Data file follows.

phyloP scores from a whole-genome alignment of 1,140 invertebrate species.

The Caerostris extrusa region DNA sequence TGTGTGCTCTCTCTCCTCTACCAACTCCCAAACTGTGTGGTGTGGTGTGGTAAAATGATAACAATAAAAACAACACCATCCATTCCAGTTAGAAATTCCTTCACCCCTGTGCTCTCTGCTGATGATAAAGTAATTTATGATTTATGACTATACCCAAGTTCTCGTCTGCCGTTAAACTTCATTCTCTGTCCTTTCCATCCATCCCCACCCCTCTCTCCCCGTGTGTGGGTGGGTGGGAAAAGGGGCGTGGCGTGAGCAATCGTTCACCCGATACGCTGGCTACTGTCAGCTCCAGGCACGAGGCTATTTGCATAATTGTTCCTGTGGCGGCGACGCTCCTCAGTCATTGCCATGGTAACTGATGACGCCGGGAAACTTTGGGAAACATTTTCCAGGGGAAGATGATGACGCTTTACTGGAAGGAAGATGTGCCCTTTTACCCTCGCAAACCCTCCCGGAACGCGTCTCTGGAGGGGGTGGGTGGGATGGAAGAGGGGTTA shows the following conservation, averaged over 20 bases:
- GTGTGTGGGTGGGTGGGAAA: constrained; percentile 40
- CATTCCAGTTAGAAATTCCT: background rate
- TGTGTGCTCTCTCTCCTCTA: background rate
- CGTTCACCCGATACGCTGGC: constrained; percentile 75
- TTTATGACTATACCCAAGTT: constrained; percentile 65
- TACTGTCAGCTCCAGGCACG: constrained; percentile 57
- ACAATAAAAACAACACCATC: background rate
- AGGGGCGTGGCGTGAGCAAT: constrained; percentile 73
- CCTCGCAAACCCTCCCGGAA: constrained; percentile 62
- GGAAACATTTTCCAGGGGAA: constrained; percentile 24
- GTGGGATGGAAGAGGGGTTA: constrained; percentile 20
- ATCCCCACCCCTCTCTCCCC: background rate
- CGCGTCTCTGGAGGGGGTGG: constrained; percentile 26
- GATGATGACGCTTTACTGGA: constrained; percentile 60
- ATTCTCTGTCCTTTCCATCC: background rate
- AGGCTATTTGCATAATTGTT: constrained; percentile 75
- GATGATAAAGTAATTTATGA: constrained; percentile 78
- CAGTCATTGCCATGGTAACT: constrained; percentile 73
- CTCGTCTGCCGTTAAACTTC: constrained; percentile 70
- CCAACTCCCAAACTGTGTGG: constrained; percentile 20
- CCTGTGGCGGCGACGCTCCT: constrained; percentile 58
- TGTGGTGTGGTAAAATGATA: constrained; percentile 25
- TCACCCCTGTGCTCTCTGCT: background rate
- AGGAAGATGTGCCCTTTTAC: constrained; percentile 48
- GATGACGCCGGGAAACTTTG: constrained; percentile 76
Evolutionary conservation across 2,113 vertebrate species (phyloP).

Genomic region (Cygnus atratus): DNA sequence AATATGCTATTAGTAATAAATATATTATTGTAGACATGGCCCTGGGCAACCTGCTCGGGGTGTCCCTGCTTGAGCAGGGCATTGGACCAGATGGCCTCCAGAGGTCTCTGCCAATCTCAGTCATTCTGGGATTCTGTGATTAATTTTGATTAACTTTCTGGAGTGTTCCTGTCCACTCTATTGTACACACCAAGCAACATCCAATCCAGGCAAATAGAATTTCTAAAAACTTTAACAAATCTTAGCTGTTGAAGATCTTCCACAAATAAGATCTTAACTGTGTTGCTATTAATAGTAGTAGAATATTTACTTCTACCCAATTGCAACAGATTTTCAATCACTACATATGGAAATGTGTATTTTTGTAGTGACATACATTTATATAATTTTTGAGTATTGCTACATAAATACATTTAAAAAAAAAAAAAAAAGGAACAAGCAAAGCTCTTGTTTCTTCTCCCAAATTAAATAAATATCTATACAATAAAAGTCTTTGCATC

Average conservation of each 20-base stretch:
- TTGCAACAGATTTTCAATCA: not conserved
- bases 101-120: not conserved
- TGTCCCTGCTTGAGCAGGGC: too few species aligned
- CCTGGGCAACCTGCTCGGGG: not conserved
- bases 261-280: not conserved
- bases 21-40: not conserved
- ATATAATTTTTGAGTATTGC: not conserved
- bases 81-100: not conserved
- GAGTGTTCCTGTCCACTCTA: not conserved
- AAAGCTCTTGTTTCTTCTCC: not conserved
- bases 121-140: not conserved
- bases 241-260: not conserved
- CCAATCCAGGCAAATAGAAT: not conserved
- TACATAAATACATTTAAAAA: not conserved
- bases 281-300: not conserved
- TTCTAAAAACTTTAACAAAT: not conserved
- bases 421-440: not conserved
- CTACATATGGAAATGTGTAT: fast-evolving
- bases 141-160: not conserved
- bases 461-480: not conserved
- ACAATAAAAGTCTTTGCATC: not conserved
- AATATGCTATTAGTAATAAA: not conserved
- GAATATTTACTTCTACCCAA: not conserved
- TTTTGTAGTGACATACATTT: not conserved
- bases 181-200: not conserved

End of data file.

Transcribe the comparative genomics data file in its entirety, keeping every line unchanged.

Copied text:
phyloP scores from a whole-genome alignment of 1,140 invertebrate species.

The Caerostris extrusa region DNA sequence TGTGTGCTCTCTCTCCTCTACCAACTCCCAAACTGTGTGGTGTGGTGTGGTAAAATGATAACAATAAAAACAACACCATCCATTCCAGTTAGAAATTCCTTCACCCCTGTGCTCTCTGCTGATGATAAAGTAATTTATGATTTATGACTATACCCAAGTTCTCGTCTGCCGTTAAACTTCATTCTCTGTCCTTTCCATCCATCCCCACCCCTCTCTCCCCGTGTGTGGGTGGGTGGGAAAAGGGGCGTGGCGTGAGCAATCGTTCACCCGATACGCTGGCTACTGTCAGCTCCAGGCACGAGGCTATTTGCATAATTGTTCCTGTGGCGGCGACGCTCCTCAGTCATTGCCATGGTAACTGATGACGCCGGGAAACTTTGGGAAACATTTTCCAGGGGAAGATGATGACGCTTTACTGGAAGGAAGATGTGCCCTTTTACCCTCGCAAACCCTCCCGGAACGCGTCTCTGGAGGGGGTGGGTGGGATGGAAGAGGGGTTA shows the following conservation, averaged over 20 bases:
- GTGTGTGGGTGGGTGGGAAA: constrained; percentile 40
- CATTCCAGTTAGAAATTCCT: background rate
- TGTGTGCTCTCTCTCCTCTA: background rate
- CGTTCACCCGATACGCTGGC: constrained; percentile 75
- TTTATGACTATACCCAAGTT: constrained; percentile 65
- TACTGTCAGCTCCAGGCACG: constrained; percentile 57
- ACAATAAAAACAACACCATC: background rate
- AGGGGCGTGGCGTGAGCAAT: constrained; percentile 73
- CCTCGCAAACCCTCCCGGAA: constrained; percentile 62
- GGAAACATTTTCCAGGGGAA: constrained; percentile 24
- GTGGGATGGAAGAGGGGTTA: constrained; percentile 20
- ATCCCCACCCCTCTCTCCCC: background rate
- CGCGTCTCTGGAGGGGGTGG: constrained; percentile 26
- GATGATGACGCTTTACTGGA: constrained; percentile 60
- ATTCTCTGTCCTTTCCATCC: background rate
- AGGCTATTTGCATAATTGTT: constrained; percentile 75
- GATGATAAAGTAATTTATGA: constrained; percentile 78
- CAGTCATTGCCATGGTAACT: constrained; percentile 73
- CTCGTCTGCCGTTAAACTTC: constrained; percentile 70
- CCAACTCCCAAACTGTGTGG: constrained; percentile 20
- CCTGTGGCGGCGACGCTCCT: constrained; percentile 58
- TGTGGTGTGGTAAAATGATA: constrained; percentile 25
- TCACCCCTGTGCTCTCTGCT: background rate
- AGGAAGATGTGCCCTTTTAC: constrained; percentile 48
- GATGACGCCGGGAAACTTTG: constrained; percentile 76
Evolutionary conservation across 2,113 vertebrate species (phyloP).

Genomic region (Cygnus atratus): DNA sequence AATATGCTATTAGTAATAAATATATTATTGTAGACATGGCCCTGGGCAACCTGCTCGGGGTGTCCCTGCTTGAGCAGGGCATTGGACCAGATGGCCTCCAGAGGTCTCTGCCAATCTCAGTCATTCTGGGATTCTGTGATTAATTTTGATTAACTTTCTGGAGTGTTCCTGTCCACTCTATTGTACACACCAAGCAACATCCAATCCAGGCAAATAGAATTTCTAAAAACTTTAACAAATCTTAGCTGTTGAAGATCTTCCACAAATAAGATCTTAACTGTGTTGCTATTAATAGTAGTAGAATATTTACTTCTACCCAATTGCAACAGATTTTCAATCACTACATATGGAAATGTGTATTTTTGTAGTGACATACATTTATATAATTTTTGAGTATTGCTACATAAATACATTTAAAAAAAAAAAAAAAAGGAACAAGCAAAGCTCTTGTTTCTTCTCCCAAATTAAATAAATATCTATACAATAAAAGTCTTTGCATC

Average conservation of each 20-base stretch:
- TTGCAACAGATTTTCAATCA: not conserved
- bases 101-120: not conserved
- TGTCCCTGCTTGAGCAGGGC: too few species aligned
- CCTGGGCAACCTGCTCGGGG: not conserved
- bases 261-280: not conserved
- bases 21-40: not conserved
- ATATAATTTTTGAGTATTGC: not conserved
- bases 81-100: not conserved
- GAGTGTTCCTGTCCACTCTA: not conserved
- AAAGCTCTTGTTTCTTCTCC: not conserved
- bases 121-140: not conserved
- bases 241-260: not conserved
- CCAATCCAGGCAAATAGAAT: not conserved
- TACATAAATACATTTAAAAA: not conserved
- bases 281-300: not conserved
- TTCTAAAAACTTTAACAAAT: not conserved
- bases 421-440: not conserved
- CTACATATGGAAATGTGTAT: fast-evolving
- bases 141-160: not conserved
- bases 461-480: not conserved
- ACAATAAAAGTCTTTGCATC: not conserved
- AATATGCTATTAGTAATAAA: not conserved
- GAATATTTACTTCTACCCAA: not conserved
- TTTTGTAGTGACATACATTT: not conserved
- bases 181-200: not conserved